Butterflies, Flowers Volume 5

By Yuki Yoshihara. Released in Japan as “Chou Yo Hana Yo” by Shogakukan, serialized in the magazine Petit Comic. Released in North America by Viz.

I was rather surprised to find that this was a far more serious volume of the series. Oh sure, there were a few mentions of barge poles and some wackiness involving Choko’s brother, but the slapstick violence was almost zero. After Masayuki resolving to try to stop being over the top and less sexually harrassing, it looks like the manga may be trying to do the same thing. (The one exception is a completely ludicrous parody of infomercials in the first chapter, which worked great as it was so out of the blue.)

But we also see a fire tragically destroy Choko’s family home and business. After seeing her family lose their fortune and trying to get by as best they can, seeing even that taken away from them is a real kick in the teeth. It also serves to remind us of the sole reason why Masayuki is an up and coming corporate shark, as he immediately offers (with much anger that they didn’t ask for help) money to help them rebuild, pointing out that this is pretty much what he has been working towards all this time.

We then get two problems, both of which dovetail nicely with each other. First, to his embarrassment, Masayuki is suffering from a bout of impotence. While he doesn’t let that stop him from helping Choko to achieve her own pleasure (in a nice scene that once again reminds you why this manga is rated M), it is clearly frustrating to him. Meanwhile, Choko discovers this and worries that the reason for it is that he sees her more as his princess rather than as an attractive sexual woman.

Unfortunately, her solution doesn’t quite work. It SOUNDS good – she wants Masayuki to treat her as an equal, and says they should just be normal ordinary lovers, with none of the master and servant dynamic that has defined them so far – but the trouble is that people are, to a degree, defined by their pasts, and her suggestion seems to indicate that she finds their back history meaningless. If they don’t have the master/servant dynamic, then they cease to be Choko and Masayuki. And really, as Makie notes, ‘ordinary lover’ is not something one should strive for. Especially not with someone as extraordinary as Masayuki.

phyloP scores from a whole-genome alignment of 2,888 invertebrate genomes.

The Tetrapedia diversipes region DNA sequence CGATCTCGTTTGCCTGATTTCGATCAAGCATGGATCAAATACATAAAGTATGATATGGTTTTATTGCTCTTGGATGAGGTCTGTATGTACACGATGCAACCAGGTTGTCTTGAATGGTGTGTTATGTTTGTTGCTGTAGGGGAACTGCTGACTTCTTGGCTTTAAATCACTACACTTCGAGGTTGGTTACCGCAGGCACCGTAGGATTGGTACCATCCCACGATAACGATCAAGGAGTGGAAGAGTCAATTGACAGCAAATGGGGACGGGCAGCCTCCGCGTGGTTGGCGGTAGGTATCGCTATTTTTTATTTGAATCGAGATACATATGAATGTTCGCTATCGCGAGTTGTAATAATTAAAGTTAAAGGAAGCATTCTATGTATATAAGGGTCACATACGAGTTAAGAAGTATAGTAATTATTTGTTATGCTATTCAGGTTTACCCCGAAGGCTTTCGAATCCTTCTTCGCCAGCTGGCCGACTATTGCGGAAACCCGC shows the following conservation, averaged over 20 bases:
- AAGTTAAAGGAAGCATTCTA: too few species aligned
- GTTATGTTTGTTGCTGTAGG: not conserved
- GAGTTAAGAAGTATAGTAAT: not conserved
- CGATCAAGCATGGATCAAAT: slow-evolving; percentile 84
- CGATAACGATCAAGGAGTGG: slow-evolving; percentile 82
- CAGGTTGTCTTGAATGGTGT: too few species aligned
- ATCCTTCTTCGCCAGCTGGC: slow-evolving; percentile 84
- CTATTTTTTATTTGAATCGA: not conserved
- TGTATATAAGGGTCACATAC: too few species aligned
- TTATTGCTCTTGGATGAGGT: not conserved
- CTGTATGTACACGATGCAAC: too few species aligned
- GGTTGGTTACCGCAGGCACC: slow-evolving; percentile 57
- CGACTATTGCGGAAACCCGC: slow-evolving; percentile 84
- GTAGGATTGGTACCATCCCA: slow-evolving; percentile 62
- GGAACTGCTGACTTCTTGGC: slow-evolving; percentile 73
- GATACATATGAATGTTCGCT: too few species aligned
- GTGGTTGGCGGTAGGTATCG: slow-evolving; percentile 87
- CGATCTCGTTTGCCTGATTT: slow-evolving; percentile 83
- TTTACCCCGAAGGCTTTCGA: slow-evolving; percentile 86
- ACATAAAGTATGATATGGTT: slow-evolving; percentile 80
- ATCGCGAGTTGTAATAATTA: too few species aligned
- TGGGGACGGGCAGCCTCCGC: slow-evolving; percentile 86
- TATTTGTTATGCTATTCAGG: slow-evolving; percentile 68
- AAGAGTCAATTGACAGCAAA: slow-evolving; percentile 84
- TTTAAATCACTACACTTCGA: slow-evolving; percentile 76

As readers no doubt will be relieved to hear, Masayuki manages to get over his impotence and have his “second sex” with Choko by the end of the volume. Moreover, he forcefully declares that he will continue to call Choko Milady. One can argue about how healthy this is, but at least it’s not denying the past and present they have with each other. Plus, of course, it allows them to keep the humor. And as we still have 3 volumes to go after this, I’m hoping for a lot more wackiness in future volumes.

Oh yes, and Makie’s face as Choko suggests Suou would be a good lover for her is adorable. :D

Butterflies, Flowers Volume 4

By Yuki Yoshihara. Released in Japan as “Chou Yo Hana Yo” by Shogakukan, serialized in the magazine Petit Comic. Released in North America by Viz.

In looking at my review of Volume 3, I noted that one of the things I enjoyed most about this series was seeing Masayuki’s over the top sexual harassment towards his lover Choko, and hoped to see more ludicrousness. Oddly enough, I don’t get that here in Volume 4. And yet this volume pleased me more than the previous ones. Why is that?

I’m tempted to say Gundam, though that’s not exactly correct. What makes this volume work is that the over the top humor that had mostly been confined to Masayuki’s advances in previous volumes expands to cover a much larger array of ridiculousness. Thus you get the ‘elevator’ to the president’s office that looks like the passage to the secret base you see in 70s giant robot shows, or Masayuki bitching about how he and the president are TOTALLY DIFFERENT, as Masayuki prefers 80s robot stuff to 70s. Half the time these jokes read like complete throwaways, which actually makes them funnier. (My favorite was the Saikano reference.)

More importantly is the development of Masayuki. I’d mentioned that there was less of his leering sexual harassment this volume. That actually starts off halfway through the volume, and is noted immediately by Choko, who actually misses the attention a little bit. Understandable, as this was the easiest way to tell his affection towards her. I kept waiting for the punchline, expecting him to be holding off as he’s trying to get into her pants for some special reason. But no, it may just be that he’s actually trying to be a better boyfriend to her. He does, in the end, ask her to move in with him, which might be part of why he was holding back, but I still think it’s a good sign of growth.